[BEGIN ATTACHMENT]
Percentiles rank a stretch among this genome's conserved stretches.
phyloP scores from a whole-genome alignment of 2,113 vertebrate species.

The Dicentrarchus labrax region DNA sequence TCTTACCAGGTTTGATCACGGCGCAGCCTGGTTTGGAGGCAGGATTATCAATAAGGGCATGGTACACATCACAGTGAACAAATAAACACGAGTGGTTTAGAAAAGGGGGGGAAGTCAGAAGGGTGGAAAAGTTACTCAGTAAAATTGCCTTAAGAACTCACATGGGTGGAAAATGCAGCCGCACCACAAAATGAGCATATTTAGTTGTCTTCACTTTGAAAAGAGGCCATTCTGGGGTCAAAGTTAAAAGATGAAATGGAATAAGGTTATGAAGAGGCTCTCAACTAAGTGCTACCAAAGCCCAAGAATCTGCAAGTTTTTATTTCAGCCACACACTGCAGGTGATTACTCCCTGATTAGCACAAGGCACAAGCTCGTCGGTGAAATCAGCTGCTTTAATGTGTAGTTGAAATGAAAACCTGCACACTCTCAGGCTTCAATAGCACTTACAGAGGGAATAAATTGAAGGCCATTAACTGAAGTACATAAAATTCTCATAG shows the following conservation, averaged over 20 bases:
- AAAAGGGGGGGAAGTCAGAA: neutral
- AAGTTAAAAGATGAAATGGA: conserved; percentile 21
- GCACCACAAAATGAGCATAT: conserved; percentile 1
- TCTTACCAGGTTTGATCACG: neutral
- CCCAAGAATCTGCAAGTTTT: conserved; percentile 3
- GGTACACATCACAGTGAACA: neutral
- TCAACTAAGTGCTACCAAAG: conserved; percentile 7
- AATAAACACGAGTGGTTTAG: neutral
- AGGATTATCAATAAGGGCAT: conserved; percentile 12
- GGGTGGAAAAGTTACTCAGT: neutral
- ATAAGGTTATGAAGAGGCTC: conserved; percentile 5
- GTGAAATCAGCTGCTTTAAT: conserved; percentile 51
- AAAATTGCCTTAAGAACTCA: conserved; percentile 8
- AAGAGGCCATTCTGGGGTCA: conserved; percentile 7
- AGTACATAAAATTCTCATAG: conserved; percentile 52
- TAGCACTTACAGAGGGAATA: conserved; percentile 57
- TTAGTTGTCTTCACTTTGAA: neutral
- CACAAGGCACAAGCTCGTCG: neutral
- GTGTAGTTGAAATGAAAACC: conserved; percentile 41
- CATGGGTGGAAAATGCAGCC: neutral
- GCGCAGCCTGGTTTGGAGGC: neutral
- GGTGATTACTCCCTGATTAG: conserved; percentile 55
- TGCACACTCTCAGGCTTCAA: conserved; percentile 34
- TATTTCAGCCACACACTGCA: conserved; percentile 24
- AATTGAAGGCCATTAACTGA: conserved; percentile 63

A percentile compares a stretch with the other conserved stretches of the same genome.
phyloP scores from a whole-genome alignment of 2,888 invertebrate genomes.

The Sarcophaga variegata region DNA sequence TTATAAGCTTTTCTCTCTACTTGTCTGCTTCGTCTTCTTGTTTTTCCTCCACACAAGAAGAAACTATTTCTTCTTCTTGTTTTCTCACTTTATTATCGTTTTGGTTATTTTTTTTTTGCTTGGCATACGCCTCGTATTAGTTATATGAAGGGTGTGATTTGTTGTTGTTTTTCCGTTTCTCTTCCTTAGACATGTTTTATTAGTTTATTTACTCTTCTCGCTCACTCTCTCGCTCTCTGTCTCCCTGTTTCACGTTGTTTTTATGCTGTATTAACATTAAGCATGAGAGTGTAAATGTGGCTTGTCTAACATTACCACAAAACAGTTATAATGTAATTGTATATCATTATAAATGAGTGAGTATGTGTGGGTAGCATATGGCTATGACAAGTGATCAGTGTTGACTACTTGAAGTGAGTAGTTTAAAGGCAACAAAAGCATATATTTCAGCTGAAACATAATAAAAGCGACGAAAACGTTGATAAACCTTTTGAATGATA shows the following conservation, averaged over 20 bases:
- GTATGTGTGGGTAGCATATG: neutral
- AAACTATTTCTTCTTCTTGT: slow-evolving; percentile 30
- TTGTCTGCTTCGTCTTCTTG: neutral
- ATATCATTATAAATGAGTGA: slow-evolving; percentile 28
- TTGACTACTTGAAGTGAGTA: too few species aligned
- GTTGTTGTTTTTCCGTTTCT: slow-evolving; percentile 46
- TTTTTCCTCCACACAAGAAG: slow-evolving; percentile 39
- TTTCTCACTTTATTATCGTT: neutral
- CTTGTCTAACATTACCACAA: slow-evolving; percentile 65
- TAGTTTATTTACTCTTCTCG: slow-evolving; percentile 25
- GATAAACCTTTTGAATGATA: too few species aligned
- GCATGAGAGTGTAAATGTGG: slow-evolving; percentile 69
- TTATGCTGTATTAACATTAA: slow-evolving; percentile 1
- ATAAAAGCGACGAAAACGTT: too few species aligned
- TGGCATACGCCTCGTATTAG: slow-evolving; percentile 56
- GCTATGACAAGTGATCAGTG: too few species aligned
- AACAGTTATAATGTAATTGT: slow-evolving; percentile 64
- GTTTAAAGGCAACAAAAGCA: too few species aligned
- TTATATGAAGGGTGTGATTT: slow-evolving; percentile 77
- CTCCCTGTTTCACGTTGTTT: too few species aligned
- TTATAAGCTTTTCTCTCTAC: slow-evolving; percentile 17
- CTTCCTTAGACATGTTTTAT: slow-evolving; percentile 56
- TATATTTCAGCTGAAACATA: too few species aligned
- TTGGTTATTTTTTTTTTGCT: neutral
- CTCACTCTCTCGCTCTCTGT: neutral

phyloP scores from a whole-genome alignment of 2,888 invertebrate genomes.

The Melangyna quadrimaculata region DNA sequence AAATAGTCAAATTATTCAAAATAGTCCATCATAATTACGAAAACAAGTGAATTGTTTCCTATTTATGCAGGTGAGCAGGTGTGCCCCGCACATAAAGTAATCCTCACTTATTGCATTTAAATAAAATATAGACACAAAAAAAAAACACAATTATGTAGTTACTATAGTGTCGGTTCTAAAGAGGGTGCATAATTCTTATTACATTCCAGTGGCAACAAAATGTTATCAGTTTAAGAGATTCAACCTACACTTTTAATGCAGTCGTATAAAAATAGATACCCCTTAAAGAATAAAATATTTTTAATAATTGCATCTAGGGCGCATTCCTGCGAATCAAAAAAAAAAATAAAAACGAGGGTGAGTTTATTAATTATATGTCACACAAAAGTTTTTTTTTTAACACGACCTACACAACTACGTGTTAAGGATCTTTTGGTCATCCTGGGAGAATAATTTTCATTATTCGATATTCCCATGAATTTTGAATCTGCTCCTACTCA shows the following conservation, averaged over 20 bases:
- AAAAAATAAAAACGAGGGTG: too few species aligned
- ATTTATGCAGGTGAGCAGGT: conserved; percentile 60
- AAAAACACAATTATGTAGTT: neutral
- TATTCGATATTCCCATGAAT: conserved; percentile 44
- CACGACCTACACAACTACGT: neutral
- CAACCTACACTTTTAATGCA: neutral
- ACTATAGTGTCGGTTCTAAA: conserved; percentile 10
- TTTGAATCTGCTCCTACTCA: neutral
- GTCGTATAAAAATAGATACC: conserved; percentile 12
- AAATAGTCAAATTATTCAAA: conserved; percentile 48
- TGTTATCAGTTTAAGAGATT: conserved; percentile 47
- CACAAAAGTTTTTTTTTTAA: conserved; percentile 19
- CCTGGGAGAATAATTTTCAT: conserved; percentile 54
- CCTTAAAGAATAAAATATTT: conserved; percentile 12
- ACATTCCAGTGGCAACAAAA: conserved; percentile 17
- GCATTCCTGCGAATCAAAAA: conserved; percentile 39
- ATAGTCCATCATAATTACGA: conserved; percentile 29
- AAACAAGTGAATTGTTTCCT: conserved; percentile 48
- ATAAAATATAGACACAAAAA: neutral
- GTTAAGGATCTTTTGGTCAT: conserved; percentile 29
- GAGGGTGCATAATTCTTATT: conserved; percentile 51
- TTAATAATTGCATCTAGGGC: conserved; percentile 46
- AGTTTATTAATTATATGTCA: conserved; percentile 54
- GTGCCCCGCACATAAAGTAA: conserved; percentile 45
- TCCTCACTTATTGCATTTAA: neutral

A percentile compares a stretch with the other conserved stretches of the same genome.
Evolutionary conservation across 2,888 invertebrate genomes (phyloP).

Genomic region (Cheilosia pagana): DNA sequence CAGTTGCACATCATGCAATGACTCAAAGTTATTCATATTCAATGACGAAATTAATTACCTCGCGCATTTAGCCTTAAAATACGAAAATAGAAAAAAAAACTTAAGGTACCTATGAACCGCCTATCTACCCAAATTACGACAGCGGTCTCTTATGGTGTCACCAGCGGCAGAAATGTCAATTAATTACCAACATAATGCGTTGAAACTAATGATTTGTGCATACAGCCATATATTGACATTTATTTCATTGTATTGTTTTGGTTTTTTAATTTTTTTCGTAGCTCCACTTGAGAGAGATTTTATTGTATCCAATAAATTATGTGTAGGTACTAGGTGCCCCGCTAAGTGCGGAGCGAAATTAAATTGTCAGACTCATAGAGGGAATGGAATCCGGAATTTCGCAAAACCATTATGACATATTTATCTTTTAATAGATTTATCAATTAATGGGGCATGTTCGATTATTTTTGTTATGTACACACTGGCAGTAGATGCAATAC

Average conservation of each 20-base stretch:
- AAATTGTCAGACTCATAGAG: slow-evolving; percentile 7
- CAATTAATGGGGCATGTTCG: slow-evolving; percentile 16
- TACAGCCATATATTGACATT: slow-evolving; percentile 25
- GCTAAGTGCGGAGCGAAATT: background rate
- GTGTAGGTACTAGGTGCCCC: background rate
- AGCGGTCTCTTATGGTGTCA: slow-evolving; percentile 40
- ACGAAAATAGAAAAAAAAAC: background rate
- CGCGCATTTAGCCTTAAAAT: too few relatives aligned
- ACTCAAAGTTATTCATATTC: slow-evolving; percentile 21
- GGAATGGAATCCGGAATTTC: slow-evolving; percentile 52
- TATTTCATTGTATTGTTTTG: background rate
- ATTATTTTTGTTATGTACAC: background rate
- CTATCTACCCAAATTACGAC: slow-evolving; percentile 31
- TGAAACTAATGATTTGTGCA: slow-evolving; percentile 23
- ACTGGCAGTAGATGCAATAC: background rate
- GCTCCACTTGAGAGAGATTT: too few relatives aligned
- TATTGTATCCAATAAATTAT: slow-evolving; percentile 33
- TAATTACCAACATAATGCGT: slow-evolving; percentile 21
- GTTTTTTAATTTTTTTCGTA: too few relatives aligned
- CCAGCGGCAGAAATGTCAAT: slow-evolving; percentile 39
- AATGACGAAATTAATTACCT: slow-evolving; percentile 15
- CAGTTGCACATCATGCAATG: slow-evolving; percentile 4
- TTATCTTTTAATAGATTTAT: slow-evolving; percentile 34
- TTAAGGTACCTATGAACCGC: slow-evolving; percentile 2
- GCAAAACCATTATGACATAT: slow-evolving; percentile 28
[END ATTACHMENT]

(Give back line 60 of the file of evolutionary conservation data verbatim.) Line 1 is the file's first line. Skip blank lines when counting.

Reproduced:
- ATTTATGCAGGTGAGCAGGT: conserved; percentile 60